Cabman glanced at it; it did not look much in his large, hollow hand; he said: "I want sixpence more. It is the proper fare; I know the distance very well; give me a reason. I might perhaps allege a variety of reasons, but the true one is the same as the cabman's.

    I did this because I could not help it; I loved it so. The people that now occupies England was formed, like the French people, by the fusion of several superimposed races. In both countries the same races met and mingled at about the same period, but in different proportions and under dissimilar social conditions. Hence the striking resemblances and sharply defined contrasts that exist in the genius of the two nations. Hence also the contradictory sentiments which mutually animated them from century to century, those combinations and recurrences of esteem that rose to admiration, and jealousy that swelled to hate.

    Hence, again, the unparalleled degree of interest they offer, one for the other. The two people are so dissimilar that in borrowing from each other they run no risk of losing their national characteristics and becoming another's image; and yet, so much alike are they, it is impossible that what they borrowed should remain barren and unproductive. These loans act like leaven: the products of English thought during the Augustan age of British literature were mixed with French leaven, and the products of French thought during the Victor Hugo period were penetrated with English yeast.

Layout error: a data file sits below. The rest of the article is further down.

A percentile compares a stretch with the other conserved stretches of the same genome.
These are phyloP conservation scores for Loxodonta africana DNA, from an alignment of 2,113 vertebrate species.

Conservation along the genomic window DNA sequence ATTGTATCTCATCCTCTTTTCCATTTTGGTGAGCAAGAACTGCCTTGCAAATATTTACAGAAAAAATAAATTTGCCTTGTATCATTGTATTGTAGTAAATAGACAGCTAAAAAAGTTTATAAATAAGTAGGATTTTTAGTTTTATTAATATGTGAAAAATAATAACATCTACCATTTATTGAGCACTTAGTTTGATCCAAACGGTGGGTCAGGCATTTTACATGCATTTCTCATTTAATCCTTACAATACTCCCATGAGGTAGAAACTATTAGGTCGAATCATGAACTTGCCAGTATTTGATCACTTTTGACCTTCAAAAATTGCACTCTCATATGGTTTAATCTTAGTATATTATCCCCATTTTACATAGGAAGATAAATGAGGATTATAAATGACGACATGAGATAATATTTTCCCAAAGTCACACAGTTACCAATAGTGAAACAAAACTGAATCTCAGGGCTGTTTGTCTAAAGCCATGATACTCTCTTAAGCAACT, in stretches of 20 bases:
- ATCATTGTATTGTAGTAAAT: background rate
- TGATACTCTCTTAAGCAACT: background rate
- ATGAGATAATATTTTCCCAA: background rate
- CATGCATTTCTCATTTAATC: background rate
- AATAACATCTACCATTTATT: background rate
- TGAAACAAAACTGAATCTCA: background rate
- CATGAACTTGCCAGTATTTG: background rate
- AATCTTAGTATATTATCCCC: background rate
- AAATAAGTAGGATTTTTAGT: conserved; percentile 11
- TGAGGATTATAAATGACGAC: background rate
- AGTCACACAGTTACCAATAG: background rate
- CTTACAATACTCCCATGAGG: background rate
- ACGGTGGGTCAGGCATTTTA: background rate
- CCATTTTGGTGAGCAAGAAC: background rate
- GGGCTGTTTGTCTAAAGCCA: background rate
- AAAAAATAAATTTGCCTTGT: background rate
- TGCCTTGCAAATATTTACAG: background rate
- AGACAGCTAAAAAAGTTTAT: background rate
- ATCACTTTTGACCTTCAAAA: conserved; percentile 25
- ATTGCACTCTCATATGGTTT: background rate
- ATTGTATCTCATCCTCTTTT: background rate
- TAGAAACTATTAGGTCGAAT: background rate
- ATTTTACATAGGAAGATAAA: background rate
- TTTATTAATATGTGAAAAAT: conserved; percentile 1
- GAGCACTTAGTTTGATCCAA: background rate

Ancient writers have left us little information concerning the remotest period and the oldest inhabitants of the [Pg 4] British archipelago; works which would be invaluable to us exist only in meagre fragments. Important gaps have fortunately been filled, owing to modern Science and to her manifold researches. She has inherited the wand of the departed wizards, and has touched with her talisman the gate of sepulchres; the tombs have opened and the dead have spoken.